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Posted by on Jan 2, 2010 in Korean Food | 3 comments

Tteokbokki, topokki: Whatever you call it, it’s good!

Tteokbokki, topokki: Whatever you call it, it’s good!

In March 2009, JoongAng Daily wrote an article about the South Korean government’s international research and development campaign to promote tteokbokki (떡볶이) as the next international fusion sensation. The annual Tteok Fair, which was held in May, was part of this orchestrated effort as well.

Yet with all the confusion over romanization methods for Korean, the campaign has come up with an alternate spelling for the spicy dish: topokki. It’s supposedly easier for foreigners to pronounce without sounding like they’re stuttering.

The Korean government wants to encourage more rice consumption and to help Korean rice farmers create an international market. One the face of it, this sounds strange in a country that imports rice because it doesn’t grow enough to keep up with demand. It sounds like the Korean equivalent of the “Got Milk” campaign

Many in the Korean and Korean ex-pat blogosphere reacted with skepticism to the tteokbokki push. However, within a few days of JoongAng Daily‘s article about this effort, an ex-pat from Yeongcheon, South Korea, who goes by the name Bigbear Ron, posted his own Korean fusion recipe mixing garae tteok (가래떡), which are the fat cylindrical rice noodles needed for tteokbokki, with tomatoes and mozzarella cheese.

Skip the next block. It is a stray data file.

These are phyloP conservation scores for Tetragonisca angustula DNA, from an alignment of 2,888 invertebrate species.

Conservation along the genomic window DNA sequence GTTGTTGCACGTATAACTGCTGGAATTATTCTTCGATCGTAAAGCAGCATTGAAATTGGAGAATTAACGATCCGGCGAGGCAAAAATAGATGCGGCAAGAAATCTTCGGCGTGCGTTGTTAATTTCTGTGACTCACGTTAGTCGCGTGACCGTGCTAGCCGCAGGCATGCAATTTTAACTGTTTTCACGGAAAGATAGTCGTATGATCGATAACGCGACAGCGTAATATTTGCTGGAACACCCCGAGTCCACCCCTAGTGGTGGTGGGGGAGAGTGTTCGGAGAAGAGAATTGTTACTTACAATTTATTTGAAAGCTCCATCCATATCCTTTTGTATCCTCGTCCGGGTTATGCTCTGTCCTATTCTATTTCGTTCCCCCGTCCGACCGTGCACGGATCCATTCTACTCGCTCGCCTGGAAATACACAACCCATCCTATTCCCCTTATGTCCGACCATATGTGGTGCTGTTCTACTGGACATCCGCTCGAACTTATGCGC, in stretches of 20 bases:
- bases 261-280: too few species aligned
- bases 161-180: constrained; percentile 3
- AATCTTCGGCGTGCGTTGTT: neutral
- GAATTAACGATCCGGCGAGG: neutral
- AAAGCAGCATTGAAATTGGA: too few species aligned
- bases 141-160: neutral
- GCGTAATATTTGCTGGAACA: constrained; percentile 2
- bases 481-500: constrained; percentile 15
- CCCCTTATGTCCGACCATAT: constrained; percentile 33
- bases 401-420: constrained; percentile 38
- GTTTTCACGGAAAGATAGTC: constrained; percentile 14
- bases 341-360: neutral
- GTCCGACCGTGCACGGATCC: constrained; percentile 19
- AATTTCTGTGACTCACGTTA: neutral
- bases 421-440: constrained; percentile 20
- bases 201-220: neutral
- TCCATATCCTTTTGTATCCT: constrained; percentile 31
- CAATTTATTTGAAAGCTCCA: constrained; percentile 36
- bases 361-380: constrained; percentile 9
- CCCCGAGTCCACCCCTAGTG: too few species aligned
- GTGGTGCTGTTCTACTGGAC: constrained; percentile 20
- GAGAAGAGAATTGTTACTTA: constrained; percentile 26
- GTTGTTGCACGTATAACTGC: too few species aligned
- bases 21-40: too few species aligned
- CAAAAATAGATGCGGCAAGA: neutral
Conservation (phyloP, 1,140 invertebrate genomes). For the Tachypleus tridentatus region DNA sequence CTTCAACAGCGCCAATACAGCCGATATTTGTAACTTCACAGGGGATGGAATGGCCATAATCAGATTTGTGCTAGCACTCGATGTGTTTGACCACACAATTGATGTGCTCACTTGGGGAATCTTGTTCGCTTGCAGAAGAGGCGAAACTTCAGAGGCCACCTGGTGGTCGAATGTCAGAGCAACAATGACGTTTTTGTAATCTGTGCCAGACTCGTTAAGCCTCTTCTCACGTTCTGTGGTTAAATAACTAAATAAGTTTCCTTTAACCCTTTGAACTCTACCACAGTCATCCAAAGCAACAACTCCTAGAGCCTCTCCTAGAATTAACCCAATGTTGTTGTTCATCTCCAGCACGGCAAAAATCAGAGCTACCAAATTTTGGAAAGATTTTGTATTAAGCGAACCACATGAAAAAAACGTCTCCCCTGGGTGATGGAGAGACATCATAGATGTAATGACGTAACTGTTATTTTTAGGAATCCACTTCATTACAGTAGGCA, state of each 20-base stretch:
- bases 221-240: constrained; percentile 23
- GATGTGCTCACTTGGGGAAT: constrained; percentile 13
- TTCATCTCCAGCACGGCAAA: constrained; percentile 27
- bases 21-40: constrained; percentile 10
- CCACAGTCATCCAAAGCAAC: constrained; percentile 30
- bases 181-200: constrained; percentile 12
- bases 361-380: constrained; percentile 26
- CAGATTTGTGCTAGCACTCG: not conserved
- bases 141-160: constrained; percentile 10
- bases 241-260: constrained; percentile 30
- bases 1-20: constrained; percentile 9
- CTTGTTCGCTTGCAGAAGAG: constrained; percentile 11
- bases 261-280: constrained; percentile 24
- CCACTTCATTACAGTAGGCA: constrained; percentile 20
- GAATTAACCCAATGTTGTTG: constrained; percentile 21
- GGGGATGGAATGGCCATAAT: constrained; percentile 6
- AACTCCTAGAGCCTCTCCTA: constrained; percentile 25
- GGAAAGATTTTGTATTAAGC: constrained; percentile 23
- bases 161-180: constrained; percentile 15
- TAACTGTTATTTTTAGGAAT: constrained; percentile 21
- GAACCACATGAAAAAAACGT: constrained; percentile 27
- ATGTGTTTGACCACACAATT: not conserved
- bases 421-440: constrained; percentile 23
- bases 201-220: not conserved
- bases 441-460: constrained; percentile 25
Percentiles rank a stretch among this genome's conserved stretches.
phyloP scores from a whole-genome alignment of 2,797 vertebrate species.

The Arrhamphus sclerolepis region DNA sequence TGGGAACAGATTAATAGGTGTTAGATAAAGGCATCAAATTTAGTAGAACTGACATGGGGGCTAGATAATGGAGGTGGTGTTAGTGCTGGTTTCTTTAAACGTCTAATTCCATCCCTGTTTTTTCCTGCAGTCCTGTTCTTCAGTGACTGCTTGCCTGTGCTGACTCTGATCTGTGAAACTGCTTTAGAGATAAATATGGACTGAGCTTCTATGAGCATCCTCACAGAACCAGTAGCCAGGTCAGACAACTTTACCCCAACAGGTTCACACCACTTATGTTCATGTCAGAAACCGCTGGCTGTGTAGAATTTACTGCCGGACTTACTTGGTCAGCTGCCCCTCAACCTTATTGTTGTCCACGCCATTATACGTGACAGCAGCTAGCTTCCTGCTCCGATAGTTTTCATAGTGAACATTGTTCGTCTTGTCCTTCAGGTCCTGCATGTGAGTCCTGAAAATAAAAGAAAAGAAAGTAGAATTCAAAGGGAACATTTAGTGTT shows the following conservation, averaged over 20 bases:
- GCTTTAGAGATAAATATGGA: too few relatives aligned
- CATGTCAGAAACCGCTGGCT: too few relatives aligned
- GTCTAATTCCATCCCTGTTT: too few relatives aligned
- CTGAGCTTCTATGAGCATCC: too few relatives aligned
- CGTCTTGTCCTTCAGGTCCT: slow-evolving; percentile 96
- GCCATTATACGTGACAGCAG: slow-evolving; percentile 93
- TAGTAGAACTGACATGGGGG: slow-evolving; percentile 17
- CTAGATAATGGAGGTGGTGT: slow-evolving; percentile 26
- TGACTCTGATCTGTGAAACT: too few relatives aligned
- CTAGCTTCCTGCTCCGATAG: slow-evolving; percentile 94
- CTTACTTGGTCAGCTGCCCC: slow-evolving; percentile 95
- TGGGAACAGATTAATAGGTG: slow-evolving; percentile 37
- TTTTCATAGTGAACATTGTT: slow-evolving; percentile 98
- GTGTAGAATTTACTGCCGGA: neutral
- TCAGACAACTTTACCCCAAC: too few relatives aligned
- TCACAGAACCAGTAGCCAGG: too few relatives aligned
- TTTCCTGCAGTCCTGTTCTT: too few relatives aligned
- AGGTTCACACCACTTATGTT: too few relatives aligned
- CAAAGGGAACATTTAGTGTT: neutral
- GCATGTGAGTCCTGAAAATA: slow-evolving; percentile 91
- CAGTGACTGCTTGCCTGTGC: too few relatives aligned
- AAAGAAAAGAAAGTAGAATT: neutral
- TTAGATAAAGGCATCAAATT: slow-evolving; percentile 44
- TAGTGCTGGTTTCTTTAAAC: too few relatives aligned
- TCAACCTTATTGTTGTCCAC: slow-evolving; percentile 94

Because tteok (떡) is relatively bland (like pasta), these thick rice noodles can be used as a substitute in many pasta recipes. 

If you do a blog search on Google, you will find other creative mixes as well. Even the New York Times published a recipe for tteokbokki this year. Here are some other variations out in the blogosphere.

Maybe the Korean government was onto something.


  1. Teok-bok-gi is one of my favorite Korean dishes! It's sweet and spicy at the same time and that's what make it such a great dish! 🙂

  2. I plan to do a fusion tteokbokki series in February leading up to the Korean new year! : )

  3. I've never tried these and would love to learn more about this specialty! Looking forward to your fusion tteokbokki series!

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